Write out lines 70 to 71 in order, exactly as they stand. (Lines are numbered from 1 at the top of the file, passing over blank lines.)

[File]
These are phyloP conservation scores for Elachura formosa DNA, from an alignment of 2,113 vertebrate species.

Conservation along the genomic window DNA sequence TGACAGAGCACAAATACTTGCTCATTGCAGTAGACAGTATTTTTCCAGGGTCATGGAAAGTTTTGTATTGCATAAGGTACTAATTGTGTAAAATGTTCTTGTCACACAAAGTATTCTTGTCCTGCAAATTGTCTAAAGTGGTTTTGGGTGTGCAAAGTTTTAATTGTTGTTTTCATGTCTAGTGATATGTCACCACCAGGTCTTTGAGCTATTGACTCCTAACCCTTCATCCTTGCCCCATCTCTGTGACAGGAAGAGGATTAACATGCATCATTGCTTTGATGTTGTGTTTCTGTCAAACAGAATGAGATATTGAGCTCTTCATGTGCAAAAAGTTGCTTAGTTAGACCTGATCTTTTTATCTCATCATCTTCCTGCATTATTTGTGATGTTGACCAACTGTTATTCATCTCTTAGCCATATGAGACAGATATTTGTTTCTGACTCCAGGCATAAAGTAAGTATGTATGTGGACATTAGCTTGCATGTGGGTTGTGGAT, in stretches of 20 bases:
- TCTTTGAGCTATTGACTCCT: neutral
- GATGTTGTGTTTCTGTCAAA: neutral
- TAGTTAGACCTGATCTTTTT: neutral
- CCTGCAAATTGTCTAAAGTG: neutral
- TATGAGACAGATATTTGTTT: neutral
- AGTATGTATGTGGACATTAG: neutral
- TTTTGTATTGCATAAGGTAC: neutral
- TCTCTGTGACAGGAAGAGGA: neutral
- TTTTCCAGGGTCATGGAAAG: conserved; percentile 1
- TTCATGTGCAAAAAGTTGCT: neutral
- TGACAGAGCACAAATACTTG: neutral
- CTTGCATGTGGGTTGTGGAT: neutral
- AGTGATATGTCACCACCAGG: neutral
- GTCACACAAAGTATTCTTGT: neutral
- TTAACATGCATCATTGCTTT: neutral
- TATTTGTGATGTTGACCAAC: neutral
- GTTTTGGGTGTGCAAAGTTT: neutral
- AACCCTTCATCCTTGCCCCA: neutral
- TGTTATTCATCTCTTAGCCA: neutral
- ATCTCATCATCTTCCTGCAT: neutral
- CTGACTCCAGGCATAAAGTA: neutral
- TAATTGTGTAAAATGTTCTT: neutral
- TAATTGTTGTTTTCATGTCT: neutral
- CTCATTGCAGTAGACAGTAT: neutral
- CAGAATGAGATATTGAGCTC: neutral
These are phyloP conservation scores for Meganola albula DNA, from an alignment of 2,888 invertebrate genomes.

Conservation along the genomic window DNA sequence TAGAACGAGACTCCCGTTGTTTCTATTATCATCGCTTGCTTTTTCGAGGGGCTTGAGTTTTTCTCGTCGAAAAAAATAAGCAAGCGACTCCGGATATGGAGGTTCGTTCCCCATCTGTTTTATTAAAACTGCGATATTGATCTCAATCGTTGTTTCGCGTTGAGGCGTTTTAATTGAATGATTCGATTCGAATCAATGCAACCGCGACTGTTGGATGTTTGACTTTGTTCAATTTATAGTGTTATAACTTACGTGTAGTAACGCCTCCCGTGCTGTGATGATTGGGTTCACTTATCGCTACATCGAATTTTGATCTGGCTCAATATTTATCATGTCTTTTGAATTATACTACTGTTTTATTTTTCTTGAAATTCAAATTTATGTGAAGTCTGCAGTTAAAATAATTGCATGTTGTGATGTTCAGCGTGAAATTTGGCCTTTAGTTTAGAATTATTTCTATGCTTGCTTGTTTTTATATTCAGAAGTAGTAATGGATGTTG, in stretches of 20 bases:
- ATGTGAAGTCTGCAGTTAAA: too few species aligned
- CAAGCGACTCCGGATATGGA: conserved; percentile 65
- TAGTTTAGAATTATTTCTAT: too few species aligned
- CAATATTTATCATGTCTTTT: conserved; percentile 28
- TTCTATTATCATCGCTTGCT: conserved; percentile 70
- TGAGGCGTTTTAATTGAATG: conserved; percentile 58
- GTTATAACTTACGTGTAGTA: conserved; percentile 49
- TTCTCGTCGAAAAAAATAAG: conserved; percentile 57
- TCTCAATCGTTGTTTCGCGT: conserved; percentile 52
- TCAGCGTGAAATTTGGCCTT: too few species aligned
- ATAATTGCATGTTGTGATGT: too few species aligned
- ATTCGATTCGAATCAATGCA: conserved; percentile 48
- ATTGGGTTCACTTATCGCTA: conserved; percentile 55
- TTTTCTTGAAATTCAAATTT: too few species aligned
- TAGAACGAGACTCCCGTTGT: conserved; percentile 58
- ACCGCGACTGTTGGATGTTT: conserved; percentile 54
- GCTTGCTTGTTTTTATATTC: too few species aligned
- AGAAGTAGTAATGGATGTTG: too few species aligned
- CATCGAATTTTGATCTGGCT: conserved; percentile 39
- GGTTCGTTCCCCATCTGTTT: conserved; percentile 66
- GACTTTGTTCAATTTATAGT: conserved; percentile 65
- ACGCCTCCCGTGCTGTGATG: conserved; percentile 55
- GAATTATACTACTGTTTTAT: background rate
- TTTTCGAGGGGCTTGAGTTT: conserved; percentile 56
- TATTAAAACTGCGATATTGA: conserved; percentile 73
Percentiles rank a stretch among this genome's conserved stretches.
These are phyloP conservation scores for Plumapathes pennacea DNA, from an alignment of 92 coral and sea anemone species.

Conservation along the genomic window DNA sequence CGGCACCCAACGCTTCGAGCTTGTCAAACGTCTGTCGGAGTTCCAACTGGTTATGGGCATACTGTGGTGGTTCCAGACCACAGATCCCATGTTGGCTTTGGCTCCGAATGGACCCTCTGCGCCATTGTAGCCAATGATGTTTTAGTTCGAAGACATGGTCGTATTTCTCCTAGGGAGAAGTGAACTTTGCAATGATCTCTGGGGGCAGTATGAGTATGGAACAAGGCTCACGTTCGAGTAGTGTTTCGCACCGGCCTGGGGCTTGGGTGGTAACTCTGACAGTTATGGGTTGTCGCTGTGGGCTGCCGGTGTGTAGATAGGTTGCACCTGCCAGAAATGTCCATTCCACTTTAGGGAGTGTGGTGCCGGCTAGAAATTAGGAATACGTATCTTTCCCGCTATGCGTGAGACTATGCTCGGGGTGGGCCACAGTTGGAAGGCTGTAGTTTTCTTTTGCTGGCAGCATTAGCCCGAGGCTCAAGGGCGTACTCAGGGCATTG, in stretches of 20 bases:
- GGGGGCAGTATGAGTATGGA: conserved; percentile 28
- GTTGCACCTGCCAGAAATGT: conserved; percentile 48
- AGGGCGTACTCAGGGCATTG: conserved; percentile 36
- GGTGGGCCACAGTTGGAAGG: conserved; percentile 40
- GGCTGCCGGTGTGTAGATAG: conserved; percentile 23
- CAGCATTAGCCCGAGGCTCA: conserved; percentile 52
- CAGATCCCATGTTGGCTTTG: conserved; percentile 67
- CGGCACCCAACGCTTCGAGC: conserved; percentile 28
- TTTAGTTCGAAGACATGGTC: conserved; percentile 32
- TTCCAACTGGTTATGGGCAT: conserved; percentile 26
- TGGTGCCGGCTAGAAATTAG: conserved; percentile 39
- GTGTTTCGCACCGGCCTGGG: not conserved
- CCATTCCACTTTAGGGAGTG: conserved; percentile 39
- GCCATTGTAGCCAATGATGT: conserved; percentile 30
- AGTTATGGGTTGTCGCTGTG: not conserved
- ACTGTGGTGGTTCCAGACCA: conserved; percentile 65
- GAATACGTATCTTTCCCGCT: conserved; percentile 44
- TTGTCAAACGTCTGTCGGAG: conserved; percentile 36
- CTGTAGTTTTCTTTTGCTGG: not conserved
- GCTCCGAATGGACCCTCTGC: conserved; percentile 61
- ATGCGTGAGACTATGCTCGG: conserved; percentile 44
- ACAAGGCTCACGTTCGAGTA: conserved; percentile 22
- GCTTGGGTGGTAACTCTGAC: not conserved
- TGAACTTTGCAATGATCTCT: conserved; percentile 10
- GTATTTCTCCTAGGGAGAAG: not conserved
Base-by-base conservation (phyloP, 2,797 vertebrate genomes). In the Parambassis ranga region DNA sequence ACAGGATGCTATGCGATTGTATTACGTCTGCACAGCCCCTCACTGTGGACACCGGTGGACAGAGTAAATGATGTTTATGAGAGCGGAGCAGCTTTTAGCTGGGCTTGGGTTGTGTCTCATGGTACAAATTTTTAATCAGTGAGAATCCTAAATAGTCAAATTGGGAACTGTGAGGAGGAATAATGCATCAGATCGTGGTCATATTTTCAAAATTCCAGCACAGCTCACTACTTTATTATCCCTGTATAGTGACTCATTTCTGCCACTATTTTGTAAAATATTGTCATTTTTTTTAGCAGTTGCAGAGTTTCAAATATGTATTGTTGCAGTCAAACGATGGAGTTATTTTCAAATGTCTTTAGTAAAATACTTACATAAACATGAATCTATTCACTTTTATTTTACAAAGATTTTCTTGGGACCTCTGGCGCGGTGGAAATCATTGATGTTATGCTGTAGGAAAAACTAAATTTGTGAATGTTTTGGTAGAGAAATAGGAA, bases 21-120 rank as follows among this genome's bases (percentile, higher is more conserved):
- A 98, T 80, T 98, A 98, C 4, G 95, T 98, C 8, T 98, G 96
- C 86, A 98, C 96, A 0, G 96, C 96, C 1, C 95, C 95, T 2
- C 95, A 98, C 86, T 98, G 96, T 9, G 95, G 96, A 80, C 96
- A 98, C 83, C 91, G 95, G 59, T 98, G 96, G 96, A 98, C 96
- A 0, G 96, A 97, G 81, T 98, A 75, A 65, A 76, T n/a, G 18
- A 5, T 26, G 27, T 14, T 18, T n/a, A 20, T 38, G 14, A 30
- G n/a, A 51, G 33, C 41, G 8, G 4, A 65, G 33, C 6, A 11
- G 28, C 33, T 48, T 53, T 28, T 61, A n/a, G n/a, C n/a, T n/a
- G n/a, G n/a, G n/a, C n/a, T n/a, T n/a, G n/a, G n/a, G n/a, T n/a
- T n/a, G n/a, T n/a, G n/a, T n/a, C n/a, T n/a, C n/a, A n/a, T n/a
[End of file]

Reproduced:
- CCATTCCACTTTAGGGAGTG: conserved; percentile 39
- GCCATTGTAGCCAATGATGT: conserved; percentile 30